Getting off the bus about 11:20 a.m., Johnson walked first to Wolfson's clothing store beneath Harris' office, where he asked Ralph Wolfson whether he sold pistols. Johnson eventually spent $46 on the .38 and six bullets at the Sportsman's Shop, 715 Mass.

Johnson later gave two different reasons for buying the gun and visiting Harris.

Johnson told police he was upset that Harris was taking so long to complete the sale of a house Johnson owned at 532 Mich. He testified in court, however, that he wanted to ask Harris about strange red and yellow lights shining through his window since the death of his wife two years before.

Johnson said he shot Harris because Johnson thought the attorney was reaching for a gun.

"I started shooting the gun I had in my hand," Johnson told police. "I do not know how many times I shot at Mr. Harris."

Pictures from the evening paper showed Harris lurched back in his swivel chair, mouth open, his left arm hanging to the floor. The fatal shot entered his skull through the cheek.

Phillip Johnson, 68, walked around the block from Leroy Harris'
office and turned himself in to police after he shot and killed the
attorney.

Phillip Johnson, 68, walked around the block from Leroy Harris' office and turned himself in to police after he shot and killed the attorney.

He was 'somebody'

Jesse Newman, 87, a retired railroad worker who has lived in Lawrence his entire life, still remembers Harris.

He was a justice of the peace, Newman recalls, a trustee at Ninth Street Baptist Church and a member of Western Star Lodge No. 1, which meant something at the time.

"If you were a lodge member you were somebody here in Lawrence," Newman said.

But Harris also was tough, known to have beaten a man with a snow shovel because the man bumped him as he passed.

"He wouldn't take nothing," Newman said.

Newman said Harris told him about the work he was doing for Johnson, and his fee.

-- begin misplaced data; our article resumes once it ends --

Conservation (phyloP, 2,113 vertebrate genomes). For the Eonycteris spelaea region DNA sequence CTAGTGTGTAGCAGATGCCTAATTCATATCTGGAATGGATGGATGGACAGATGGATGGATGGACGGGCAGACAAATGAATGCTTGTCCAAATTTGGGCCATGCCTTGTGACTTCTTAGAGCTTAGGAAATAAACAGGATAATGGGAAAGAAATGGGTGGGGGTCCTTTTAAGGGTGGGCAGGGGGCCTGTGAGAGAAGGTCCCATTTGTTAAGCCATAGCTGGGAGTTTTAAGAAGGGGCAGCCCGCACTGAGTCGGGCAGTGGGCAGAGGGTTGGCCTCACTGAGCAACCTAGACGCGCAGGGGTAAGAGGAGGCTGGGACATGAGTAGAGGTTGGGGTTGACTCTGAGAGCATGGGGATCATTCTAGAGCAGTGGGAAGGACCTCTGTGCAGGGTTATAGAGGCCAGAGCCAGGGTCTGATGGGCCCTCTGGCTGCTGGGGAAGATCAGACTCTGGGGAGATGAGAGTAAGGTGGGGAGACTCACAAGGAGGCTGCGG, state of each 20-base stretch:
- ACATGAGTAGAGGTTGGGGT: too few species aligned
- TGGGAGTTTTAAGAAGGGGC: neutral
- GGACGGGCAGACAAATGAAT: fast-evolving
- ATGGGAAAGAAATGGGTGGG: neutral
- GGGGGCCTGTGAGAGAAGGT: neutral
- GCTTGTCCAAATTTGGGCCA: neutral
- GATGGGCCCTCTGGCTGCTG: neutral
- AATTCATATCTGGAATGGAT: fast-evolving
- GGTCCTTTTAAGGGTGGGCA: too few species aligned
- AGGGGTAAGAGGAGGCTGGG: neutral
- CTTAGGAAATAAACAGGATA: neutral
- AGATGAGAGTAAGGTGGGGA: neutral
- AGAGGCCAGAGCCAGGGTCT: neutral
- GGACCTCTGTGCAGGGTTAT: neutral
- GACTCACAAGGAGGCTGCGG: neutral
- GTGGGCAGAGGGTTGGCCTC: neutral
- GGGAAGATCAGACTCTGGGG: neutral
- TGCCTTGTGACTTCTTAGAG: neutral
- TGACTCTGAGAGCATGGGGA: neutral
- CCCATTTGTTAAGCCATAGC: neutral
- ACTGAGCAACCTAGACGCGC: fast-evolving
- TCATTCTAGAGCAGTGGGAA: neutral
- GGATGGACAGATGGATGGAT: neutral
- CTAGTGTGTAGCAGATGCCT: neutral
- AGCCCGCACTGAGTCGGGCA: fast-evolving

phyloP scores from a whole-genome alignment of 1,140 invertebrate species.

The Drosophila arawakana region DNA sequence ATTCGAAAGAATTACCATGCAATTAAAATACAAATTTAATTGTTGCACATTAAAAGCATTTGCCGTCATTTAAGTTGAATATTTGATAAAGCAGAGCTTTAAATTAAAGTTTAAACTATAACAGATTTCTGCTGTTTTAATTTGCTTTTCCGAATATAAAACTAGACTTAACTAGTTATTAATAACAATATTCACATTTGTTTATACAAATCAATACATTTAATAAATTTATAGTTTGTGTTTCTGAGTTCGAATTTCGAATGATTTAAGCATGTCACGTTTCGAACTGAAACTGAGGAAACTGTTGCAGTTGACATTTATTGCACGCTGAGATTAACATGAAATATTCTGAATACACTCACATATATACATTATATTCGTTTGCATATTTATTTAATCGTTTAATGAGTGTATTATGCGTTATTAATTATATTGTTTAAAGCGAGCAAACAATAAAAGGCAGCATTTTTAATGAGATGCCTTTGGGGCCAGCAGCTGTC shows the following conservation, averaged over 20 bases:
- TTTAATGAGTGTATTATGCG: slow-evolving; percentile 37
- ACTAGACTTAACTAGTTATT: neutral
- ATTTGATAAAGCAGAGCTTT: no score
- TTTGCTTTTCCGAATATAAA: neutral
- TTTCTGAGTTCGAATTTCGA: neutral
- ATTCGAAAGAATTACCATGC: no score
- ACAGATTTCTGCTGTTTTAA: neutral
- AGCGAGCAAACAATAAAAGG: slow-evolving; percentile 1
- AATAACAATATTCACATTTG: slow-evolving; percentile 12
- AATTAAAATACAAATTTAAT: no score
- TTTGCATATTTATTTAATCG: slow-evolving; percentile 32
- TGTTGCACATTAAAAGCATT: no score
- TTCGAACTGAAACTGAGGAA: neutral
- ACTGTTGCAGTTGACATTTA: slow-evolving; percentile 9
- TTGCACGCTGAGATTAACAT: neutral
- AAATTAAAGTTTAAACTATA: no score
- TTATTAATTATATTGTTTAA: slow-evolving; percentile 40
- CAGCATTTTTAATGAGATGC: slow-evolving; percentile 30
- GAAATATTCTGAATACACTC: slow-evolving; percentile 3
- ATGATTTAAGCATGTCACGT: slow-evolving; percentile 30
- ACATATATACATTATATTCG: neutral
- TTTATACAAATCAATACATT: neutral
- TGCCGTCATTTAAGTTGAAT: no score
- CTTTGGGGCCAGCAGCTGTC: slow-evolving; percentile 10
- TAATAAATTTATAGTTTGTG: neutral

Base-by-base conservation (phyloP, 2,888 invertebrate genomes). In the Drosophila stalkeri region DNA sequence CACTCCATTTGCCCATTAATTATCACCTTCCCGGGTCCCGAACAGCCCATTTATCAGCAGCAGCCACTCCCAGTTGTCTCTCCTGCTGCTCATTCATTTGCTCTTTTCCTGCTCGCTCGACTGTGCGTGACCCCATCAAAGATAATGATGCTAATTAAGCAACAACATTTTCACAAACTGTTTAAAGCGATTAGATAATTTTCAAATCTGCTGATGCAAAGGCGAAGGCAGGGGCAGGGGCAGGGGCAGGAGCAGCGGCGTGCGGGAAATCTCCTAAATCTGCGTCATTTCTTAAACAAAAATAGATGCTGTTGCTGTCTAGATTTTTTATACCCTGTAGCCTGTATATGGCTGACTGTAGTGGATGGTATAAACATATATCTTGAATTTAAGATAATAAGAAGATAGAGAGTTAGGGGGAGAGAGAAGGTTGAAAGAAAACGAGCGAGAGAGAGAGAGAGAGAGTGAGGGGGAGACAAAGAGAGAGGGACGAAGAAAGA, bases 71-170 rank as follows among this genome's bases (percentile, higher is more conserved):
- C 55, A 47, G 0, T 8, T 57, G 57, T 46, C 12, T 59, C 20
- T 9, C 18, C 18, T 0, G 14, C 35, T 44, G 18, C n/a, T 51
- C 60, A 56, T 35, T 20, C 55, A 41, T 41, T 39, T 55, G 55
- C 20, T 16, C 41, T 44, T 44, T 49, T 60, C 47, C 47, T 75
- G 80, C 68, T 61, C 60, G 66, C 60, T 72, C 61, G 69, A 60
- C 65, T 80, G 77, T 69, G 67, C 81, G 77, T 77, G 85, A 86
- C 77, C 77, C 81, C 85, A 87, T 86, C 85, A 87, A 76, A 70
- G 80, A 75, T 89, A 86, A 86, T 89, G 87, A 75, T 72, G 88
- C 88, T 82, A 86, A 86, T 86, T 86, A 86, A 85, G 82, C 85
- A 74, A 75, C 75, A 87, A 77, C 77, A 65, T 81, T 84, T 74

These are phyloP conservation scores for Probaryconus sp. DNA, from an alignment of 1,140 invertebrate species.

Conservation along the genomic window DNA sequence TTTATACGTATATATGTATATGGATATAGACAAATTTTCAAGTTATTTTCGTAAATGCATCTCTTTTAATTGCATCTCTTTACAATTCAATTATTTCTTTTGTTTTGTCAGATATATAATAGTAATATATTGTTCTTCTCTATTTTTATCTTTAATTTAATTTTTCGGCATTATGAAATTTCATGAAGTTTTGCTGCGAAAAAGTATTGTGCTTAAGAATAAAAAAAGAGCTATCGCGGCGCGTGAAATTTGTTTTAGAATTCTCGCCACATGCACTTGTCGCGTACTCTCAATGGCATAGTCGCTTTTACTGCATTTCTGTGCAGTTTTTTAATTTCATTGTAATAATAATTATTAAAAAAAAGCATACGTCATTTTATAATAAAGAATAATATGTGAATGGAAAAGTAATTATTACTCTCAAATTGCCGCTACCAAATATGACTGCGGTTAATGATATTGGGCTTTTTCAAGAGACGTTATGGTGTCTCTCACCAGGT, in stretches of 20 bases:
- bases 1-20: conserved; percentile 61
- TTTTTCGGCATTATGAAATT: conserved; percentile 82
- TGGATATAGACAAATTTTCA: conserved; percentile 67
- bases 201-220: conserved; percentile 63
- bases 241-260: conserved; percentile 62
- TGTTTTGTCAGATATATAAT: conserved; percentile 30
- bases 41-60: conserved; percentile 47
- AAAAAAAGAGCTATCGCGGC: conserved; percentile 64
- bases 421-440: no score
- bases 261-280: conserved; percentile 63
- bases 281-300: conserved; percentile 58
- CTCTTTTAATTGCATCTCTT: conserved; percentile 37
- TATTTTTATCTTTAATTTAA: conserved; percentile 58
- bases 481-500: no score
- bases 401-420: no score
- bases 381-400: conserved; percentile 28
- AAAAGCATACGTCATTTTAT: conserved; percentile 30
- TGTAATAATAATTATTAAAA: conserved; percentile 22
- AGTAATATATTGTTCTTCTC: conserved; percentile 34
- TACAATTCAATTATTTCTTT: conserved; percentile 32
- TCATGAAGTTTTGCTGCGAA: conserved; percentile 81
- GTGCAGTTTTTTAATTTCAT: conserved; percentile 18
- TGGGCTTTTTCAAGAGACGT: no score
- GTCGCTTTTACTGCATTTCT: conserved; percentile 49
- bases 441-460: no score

"Leroy charged him as much as the property was worth," Newman said. "He got the property."

Newman remembers the reaction to the murder the next Sunday at church.

Some thought "it was a terrible thing," Newman said. "Others thought, 'well, one of these lawyers stole from someone.' Leroy just wanted it all, and it just cost him."

A 1977 gas explosion and fire destroyed the stairway that led to
Leroy Harris' second-floor office, which already had been concealed
by metal siding.

A 1977 gas explosion and fire destroyed the stairway that led to Leroy Harris' second-floor office, which already had been concealed by metal siding.

Harris had no children. His wife (Newman remembers her name as Birdie) left town soon after the shooting.

A quick trial

After his police statement, Johnson was taken to the Douglas County Jail, which was just east of the courthouse.

Rex Johnson, a retired Douglas County sheriff, was a jailer at the time. He remembers Johnson the killer as a quiet, frail man, untroubled by his situation.

"He just acted like ev-ery day," the former sheriff said.

The first-degree murder trial was brief.

Johnson admitted pulling the trigger but pleaded innocent by reason of insanity.

The most important decision preceded Johnson's trial by a couple of weeks, when a three-doctor commission ruled Johnson was mentally competent.

The trial revealed Johnson had been treated at mental hospitals in Kansas City and St. Louis. One doctor admitted Johnson should not have been allowed to leave the hospital.

Another said Johnson was "suffering from a paranoid type of insanity in the recessive state."

None of the doctors could be sure of Johnson's mental state the day of the shooting.

Dec. 2, 1954, jurors took an hour and 28 minutes to decide he was guilty.

Two weeks later, a judge sentenced Johnson to life in prison. Johnson died Dec. 3, 1959, at the Kansas State Penitentiary in Lansing.

The remaining mystery

Wolfson doesn't expect the reopening of Harris' office to solve any lingering mystery about the murder.

"It's just pure curiosity at this point," Wolfson said. "I don't spend much time dwelling in the past."

But the room may provide some insight for Wolfson into the character of his father, who died in May 1999.

"I was just wondering what would have gone on in my dad's thinking to just basically let it be sealed up," he said. "Why would he have never rented it again? Why did he let it just basically be sealed up? That's the mystery, really."